Stories from the Stringam Family Ranches of Southern Alberta

From the 50s and 60s to today . . .

Friday, June 1, 2018


Me. Swinging. And reciting.
Words are amazing.
And I love them.
I learned at a very early age that they could be assembled in ways that were truly magical.
Let me explain . . .
My Dad loved to recite.
Poems, mostly.
On long car trips, he would inevitably break into song.
Or verse.
I especially loved the rhythm of his chosen poetry.
Always there was a story involved.
The boy stood on the burning deck
His feet were in the fire.
The captain said," You're burning up!"
The boy said, "You're a liar!"
The telling was truly magical.
And often educational.
Little Johnny took a drink.
But he shall drink no more.
'Cause what he thought was H2O,
Was H2SO4.
I should mention that that particular verse earned all six of my children kudos in high school chemistry class.
Moving on . . .
I determined that, when I grew up, I would be JUST LIKE DAD.
When I was five, my oldest sister, then just entering junior high, was labouring over a Language Arts assignment.
Memorizing a poem.
She had chosen, for her effort, the Hillaire Belloc poem, Jim.
A cautionary tale of a boy who runs away from his nurse at the zoo and is eaten by a lion.
What better poem for a young girl to start with?
As my sister laboured over the lines, so did I.
I should probably point out, here, that I couldn't read yet.
My patient sister rehearsed each line to me until I had it.
I should also mention that I really didn't understand what I was saying.
Apart from the whole “boy eaten by a lion” bit.
I followed her around for days.
“What's the next line, Chris?”
She would tell me.
And I would repeat it, ad infinitum, for hours.
Or until Chris got home from school and gave me another.
I'm sure my mother heard, “And gave him tea and cakes and jam and slices of delicious ham” in her dreams.
Moving on . . .
By the end of a week, I had it.
All of it.
Then, the fun began.
For months afterwards, my parents would trot me out at family reunions and local bridge parties to show how their young daughter could recite heart-stopping tales of misbehaviour and woe.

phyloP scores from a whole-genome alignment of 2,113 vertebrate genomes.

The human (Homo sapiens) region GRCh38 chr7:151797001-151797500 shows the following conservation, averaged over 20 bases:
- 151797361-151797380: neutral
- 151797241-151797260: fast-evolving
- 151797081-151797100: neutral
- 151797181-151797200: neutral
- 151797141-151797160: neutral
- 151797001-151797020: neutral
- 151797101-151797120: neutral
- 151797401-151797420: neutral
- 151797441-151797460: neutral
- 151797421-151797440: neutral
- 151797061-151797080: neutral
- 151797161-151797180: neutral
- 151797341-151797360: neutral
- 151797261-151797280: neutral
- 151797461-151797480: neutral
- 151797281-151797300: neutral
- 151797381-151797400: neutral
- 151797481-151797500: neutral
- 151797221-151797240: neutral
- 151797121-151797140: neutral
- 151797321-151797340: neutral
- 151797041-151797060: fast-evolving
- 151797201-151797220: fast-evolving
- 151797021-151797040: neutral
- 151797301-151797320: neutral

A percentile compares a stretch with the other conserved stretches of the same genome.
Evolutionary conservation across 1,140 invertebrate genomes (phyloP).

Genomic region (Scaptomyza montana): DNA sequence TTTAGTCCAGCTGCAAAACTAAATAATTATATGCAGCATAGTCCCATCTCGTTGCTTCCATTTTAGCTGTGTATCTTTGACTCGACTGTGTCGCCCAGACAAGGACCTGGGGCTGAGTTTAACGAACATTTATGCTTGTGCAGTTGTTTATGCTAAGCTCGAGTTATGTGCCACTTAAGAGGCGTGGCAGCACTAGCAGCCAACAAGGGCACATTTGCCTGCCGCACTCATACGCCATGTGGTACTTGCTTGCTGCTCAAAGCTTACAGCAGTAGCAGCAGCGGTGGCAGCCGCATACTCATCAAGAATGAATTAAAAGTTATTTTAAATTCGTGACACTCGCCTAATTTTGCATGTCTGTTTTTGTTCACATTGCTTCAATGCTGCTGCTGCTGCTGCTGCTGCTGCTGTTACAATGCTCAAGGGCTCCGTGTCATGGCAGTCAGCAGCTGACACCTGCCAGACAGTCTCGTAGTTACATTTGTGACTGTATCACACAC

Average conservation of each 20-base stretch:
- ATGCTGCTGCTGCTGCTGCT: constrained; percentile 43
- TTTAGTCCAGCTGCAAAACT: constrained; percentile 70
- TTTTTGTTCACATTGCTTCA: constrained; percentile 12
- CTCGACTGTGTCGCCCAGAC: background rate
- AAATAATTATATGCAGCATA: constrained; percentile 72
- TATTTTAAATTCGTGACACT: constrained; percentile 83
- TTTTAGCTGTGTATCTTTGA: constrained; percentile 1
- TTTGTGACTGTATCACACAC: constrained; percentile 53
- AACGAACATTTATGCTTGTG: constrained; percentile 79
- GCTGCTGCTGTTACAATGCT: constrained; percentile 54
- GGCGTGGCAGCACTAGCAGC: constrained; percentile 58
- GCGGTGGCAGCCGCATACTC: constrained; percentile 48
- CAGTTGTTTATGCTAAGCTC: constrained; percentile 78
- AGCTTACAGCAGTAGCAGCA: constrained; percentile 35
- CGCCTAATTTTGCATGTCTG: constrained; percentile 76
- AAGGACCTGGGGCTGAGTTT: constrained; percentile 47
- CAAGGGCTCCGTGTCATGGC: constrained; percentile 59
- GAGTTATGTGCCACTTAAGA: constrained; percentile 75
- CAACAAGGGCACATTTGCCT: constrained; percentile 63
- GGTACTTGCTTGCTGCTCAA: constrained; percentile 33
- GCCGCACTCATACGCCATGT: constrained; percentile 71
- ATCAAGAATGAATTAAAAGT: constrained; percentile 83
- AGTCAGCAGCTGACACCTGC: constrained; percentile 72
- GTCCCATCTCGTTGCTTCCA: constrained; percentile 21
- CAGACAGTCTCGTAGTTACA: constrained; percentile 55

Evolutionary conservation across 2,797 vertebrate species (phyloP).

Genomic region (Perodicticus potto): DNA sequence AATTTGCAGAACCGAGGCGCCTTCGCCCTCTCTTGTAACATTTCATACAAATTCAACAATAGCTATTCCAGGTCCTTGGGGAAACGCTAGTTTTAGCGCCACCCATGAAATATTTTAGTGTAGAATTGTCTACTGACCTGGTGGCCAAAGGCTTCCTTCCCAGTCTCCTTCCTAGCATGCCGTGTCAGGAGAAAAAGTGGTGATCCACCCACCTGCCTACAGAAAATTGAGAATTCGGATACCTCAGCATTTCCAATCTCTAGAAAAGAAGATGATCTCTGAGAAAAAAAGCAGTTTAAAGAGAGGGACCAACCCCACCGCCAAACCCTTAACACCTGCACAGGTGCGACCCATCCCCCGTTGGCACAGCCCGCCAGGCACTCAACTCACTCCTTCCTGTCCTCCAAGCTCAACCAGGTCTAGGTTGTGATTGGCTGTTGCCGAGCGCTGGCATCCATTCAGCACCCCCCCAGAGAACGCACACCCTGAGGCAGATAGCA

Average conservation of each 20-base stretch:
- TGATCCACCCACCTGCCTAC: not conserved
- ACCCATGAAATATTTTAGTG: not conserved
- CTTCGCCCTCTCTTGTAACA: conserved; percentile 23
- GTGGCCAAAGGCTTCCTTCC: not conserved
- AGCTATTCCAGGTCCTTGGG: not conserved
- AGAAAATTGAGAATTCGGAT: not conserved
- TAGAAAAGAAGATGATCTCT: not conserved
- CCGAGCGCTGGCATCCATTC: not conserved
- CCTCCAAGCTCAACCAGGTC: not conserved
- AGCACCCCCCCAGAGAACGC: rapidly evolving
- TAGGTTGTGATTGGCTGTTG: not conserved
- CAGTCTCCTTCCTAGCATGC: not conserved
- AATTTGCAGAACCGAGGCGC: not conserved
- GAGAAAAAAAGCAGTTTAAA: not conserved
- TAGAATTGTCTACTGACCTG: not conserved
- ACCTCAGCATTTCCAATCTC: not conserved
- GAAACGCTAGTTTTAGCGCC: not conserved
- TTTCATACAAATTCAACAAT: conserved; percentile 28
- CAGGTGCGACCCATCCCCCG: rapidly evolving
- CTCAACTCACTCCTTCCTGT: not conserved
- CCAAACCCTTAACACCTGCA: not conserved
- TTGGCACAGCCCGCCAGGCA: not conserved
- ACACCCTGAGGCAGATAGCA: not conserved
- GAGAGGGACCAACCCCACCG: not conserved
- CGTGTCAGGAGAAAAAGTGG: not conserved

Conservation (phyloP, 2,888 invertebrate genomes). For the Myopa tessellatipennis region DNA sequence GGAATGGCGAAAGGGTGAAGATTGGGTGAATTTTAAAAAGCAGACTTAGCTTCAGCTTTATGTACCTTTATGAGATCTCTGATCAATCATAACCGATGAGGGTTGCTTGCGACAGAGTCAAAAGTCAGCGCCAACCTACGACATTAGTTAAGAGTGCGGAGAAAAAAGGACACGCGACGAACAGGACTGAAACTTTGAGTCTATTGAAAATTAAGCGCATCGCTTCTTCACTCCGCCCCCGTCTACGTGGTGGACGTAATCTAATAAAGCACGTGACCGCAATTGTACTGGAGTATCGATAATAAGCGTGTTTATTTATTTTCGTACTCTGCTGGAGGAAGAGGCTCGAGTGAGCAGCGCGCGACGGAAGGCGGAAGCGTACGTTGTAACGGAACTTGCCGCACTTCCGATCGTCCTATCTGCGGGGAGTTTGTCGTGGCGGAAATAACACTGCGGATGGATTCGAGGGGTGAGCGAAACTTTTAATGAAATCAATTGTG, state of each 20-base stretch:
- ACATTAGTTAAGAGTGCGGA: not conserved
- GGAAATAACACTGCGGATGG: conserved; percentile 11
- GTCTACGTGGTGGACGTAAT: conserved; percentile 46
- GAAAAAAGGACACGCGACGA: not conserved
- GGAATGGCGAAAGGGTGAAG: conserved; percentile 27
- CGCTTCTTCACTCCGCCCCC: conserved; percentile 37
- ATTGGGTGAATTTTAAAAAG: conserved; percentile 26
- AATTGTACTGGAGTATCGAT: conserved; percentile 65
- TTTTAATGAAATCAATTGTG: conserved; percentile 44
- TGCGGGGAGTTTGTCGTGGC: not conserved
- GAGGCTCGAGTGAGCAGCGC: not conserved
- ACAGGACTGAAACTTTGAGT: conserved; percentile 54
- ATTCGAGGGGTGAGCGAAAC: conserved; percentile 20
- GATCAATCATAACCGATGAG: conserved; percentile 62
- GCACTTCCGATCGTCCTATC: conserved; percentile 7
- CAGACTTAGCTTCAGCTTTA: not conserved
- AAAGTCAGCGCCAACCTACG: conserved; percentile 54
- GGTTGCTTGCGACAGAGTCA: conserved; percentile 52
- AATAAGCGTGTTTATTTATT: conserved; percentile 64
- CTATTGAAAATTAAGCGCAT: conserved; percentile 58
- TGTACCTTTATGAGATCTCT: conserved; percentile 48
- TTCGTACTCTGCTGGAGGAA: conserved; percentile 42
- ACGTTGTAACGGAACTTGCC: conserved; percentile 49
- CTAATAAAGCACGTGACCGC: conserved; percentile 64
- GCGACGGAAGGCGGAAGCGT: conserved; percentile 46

In perfect rhyme.
It could only lead to a career in writing.
Or maybe some 'zombie apocalypse/end of the world scenario.
Hmm. Maybe both . . .

For your pleasure –

 By Hillaire Belloc

There was a Boy whose name was Jim;
His Friends were very good to him.
They gave him Tea, and Cakes, and Jam,
And slices of delicious Ham,
And Chocolate with pink inside
And little Tricycles to ride,
And read him Stories through and through,
And even took him to the Zoo—
But there it was the dreadful Fate
Befell him, which I now relate.

You know—or at least you ought to know,
For I have often told you so—
That Children never are allowed
To leave their Nurses in a Crowd;
Now this was Jim's especial Foible,
He ran away when he was able,
And on this inauspicious day
He slipped his hand and ran away!

He hadn't gone a yard when—Bang!
With open Jaws, a lion sprang,
And hungrily began to eat
The Boy: beginning at his feet.
Now, just imagine how it feels
When first your toes and then your heels,
And then by gradual degrees,
Your shins and ankles, calves and knees,
Are slowly eaten, bit by bit.
No wonder Jim detested it!
No wonder that he shouted ``Hi!''

The Honest Keeper heard his cry,
Though very fat he almost ran
To help the little gentleman.
``Ponto!'' he ordered as he came
(For Ponto was the Lion's name),
``Ponto!'' he cried, with angry Frown,
``Let go, Sir! Down, Sir! Put it down!''
The Lion made a sudden stop,
He let the Dainty Morsel drop,
And slunk reluctant to his Cage,
Snarling with Disappointed Rage.
But when he bent him over Jim,
The Honest Keeper's Eyes were dim.
The Lion having reached his Head,
The Miserable Boy was dead!

When Nurse informed his Parents, they
Were more Concerned than I can say:—
His Mother, as She dried her eyes,
Said, ``Well—it gives me no surprise,
He would not do as he was told!''
His Father, who was self-controlled,
Bade all the children round attend
To James's miserable end,
And always keep a-hold of Nurse
For fear of finding something worse.

P.S. I can still remember it . . .


  1. That is AMAZING that you could recite all of those poems from memory!

  2. I don't know if I'm more impressed that you remember it or distressed at the story it tells.
    I memorized Now We Are Six by A. A. Milne when I was six. Not nearly as long as Jim, but I have to say definitely more upbeat!

  3. We obviously come from very similar families.
    I grew up with the H2SO4 ditty too.
    And our lion poem was by Marriot Edgar.
    Some of the poem includes these priceless lines
    'So straight 'way the brave little feller
    Not showing a morsel of fear
    Took his stick with its 'orse's 'ead 'andle
    And shoved it in Wallace's ear.

    You could see the lion didn't like it
    For giving a kind of a roll
    He pulled Albert inside the cage with 'im
    And swallowed the little lad 'ole '

    1. Another gruesome tale! Kids used to be tougher, right? :)

  4. Well, this does help explain how you are such a prolific poet/poetess (do we still use the word poetess nowadays?) . . . you were raised on rhyme!

    The poem reminds me of Grimm's fairytales. They always had some kind of lesson. Often gruesome :)


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Diane was born and raised on one of the last of the great old Southern Alberta ranches. A way of life that is fast disappearing now. Through her memories and stories, she keeps it alive. And even, at times, accurate . . .

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